When would a society be more likely to sport adventurous, frisky fashions as opposed to similar, conservative dress? Colorful clothes, short skirts, and diversity in appearance are typical of social mood peaks. Dull colors, long skirts, and uniforms are common at social mood troughs. When would a society progress toward free trade, and when would it restrict it? In the 1920s bull market, free trade was encouraged. In 1929, at the start of the bear market, Congress passed protectionist tariffs despite widespread knowledge that such policies are destructive.
One of the most controversial aspects of the social mood thesis is the notion that social mood leads changes in other realms of society, including the stock market. While this is an understandable controversy, it has long been considered wisdom among traders that fear begets selling, greed begets buying, and the interplay of fear and greed is the source of price movements and volatility in the markets. What is somewhat novel here is the notion that the emotions of fear and greed themselves do not originate in the marketplace, but are instead born of the broader social environment.
Whether or not we believe the wave principle best articulates this "broader social environment," the concept of social mood or socionomics that flows from it provides investors and traders with another macrolevel tool with which to understand both present market conditions and those yet to come.
MARKETS, MOOD, AND CULTURE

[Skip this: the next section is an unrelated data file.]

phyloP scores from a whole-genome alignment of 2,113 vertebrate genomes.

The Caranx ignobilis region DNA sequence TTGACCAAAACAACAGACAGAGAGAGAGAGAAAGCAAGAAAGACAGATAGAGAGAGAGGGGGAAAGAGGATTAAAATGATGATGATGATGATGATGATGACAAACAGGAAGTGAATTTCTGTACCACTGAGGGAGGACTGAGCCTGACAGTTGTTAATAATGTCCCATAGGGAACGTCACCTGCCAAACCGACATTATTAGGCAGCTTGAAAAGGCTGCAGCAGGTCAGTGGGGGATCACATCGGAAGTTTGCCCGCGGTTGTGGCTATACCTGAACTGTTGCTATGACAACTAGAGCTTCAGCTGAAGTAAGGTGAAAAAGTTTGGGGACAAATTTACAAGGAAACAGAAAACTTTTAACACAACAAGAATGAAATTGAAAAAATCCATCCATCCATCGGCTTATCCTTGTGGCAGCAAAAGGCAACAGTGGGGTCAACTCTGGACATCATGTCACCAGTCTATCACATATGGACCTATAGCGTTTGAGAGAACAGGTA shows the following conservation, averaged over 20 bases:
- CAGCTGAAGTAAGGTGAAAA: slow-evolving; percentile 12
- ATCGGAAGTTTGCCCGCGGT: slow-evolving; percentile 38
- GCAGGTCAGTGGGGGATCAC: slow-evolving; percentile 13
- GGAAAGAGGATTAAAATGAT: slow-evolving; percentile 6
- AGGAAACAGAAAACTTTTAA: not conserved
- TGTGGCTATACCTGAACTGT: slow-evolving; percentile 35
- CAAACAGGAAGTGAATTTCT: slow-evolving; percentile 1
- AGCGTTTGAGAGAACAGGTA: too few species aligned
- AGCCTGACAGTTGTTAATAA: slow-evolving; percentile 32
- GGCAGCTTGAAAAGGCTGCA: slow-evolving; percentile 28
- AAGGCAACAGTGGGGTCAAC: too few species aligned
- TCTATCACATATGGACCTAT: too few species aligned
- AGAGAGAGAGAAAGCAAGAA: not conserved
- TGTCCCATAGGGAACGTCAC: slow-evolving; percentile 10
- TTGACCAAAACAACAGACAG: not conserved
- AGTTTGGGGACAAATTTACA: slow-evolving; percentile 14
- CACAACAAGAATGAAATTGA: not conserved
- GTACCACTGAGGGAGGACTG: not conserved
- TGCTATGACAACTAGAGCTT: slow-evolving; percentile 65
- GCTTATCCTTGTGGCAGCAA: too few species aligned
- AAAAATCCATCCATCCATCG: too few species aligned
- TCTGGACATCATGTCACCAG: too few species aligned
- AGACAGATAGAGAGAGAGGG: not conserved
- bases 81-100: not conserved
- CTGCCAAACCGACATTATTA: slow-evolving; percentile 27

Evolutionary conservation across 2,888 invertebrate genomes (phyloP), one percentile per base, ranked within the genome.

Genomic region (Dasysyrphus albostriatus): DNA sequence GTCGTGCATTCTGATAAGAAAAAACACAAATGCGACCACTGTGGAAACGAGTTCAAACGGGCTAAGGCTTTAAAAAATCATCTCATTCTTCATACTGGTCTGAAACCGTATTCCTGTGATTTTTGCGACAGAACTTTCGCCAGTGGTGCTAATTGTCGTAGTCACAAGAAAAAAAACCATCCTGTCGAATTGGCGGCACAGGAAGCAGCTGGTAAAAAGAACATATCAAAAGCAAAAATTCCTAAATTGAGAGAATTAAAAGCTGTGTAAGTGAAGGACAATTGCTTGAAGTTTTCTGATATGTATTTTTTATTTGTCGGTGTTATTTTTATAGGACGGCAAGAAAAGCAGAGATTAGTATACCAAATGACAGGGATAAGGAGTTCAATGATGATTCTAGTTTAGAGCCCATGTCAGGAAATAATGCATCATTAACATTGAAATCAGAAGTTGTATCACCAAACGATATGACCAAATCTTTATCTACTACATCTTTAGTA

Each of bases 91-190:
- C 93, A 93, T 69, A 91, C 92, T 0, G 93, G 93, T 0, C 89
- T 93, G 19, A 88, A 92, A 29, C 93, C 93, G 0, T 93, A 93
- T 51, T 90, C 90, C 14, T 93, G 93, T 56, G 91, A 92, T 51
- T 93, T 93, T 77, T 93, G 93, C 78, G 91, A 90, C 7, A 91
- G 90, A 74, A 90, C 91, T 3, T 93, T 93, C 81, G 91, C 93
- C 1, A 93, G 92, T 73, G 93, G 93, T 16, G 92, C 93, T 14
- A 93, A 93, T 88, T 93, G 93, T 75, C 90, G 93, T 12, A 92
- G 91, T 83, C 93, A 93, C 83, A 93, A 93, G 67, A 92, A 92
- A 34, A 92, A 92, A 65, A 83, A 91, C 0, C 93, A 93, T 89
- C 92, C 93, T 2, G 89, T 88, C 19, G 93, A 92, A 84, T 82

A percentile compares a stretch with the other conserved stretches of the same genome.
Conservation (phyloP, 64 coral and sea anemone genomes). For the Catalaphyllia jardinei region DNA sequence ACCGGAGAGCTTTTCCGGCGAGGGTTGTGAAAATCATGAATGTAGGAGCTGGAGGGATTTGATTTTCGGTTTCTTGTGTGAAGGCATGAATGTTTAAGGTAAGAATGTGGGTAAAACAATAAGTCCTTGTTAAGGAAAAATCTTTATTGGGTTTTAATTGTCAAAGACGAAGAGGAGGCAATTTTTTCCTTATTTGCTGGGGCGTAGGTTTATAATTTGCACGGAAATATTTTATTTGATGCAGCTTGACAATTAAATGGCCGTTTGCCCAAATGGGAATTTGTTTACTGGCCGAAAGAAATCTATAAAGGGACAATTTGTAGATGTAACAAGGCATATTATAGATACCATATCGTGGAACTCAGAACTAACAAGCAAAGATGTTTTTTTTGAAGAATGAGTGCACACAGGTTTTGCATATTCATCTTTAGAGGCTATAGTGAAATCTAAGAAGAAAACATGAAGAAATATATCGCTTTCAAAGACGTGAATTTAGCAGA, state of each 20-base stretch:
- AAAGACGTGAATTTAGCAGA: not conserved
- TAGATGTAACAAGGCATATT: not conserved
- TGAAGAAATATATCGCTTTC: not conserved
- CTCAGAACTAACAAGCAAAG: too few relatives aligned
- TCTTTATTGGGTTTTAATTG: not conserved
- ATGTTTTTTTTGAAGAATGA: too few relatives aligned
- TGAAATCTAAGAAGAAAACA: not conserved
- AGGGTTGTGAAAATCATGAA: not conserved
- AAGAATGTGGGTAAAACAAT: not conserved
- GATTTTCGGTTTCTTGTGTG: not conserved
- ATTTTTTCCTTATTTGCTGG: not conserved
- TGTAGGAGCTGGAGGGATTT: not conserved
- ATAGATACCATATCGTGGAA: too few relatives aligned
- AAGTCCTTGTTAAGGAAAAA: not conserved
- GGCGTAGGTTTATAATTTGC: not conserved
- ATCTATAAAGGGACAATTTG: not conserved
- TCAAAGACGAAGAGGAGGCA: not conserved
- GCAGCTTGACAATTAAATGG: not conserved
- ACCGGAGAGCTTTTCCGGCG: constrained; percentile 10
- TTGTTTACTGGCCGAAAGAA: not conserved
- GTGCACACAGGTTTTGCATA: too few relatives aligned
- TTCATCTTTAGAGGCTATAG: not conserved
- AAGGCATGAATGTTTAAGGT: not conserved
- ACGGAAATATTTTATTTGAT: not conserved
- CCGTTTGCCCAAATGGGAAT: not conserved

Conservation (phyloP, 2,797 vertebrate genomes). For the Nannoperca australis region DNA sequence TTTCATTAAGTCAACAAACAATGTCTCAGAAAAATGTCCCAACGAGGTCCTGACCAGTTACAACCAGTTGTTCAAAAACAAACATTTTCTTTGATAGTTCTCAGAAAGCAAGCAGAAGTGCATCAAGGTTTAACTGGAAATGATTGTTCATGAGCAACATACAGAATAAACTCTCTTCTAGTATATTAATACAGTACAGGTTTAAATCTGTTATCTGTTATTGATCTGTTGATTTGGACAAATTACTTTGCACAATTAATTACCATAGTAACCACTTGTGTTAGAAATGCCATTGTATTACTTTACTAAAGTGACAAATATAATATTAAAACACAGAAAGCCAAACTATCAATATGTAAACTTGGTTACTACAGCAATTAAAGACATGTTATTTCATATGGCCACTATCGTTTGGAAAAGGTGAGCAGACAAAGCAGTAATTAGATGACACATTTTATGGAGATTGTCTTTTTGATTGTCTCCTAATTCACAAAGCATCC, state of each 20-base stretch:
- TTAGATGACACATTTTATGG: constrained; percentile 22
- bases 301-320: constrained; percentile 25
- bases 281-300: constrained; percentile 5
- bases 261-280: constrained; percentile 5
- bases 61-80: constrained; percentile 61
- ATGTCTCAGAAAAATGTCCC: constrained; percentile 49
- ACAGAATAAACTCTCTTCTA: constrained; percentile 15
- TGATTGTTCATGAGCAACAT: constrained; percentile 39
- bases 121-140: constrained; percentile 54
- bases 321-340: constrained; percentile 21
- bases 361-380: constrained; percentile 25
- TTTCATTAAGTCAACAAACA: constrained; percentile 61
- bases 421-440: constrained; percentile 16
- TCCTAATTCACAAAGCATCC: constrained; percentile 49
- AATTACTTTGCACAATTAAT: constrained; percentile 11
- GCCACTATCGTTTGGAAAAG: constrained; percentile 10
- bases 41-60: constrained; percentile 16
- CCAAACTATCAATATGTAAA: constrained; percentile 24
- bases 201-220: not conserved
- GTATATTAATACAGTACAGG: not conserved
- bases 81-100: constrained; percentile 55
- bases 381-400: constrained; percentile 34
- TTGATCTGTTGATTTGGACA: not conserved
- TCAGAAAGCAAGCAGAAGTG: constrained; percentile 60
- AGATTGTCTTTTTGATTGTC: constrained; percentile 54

One of the easiest ways to perceive social mood is through shifts in popular culture. Among the more widely known examples are the ideas of Ralph Rotnem, a brokerage industry researcher who is credited with develop ing the "hemline theory." The theory suggests the hemlines on women's skirts tend to rise and fall in strong correlation with the Dow Jones Industrial Average (DJIA). Prechter's work on social mood has extended this sort of research — most famously with his example of the popularity of horror movies during market downturns in the 1930s (particularly The Mummy, Frankenstein, Dracula, and King Kong) and the evolution of the "splatter" movie in 1970s (The Texas Chainsaw Massacre, Halloween, and Friday The 13th), compared to the popularity of animated Disney films in the optimistic late 1940s and the 1950s (Peter Pan, Lady And The Tramp, and Sleeping Beauty) and again in the 1990s (The Little Mermaid and The Lion King).
This is in dramatic contrast to the lack of success of the horror movie genre during bull markets (I Was A Teenage Frankenstein, from 1957, is a classic example), as well as the drop in popularity of Disney's animated films during bear markets (The Aristocats in 1970 was typical of Disney's relatively uninspiring animated output in the 1970s). In fact, most of the popular animated Disney films of the 1930s, such as Snow White And The Seven Dwarves and Fantasia, were rereleased in the late 1960s and early 1970s not as charms for a nostalgic generation, but as palliatives for what was perceived to be a drug-fueled culture. As David Koenig noted in his 1997 book, Mouse Under Glass: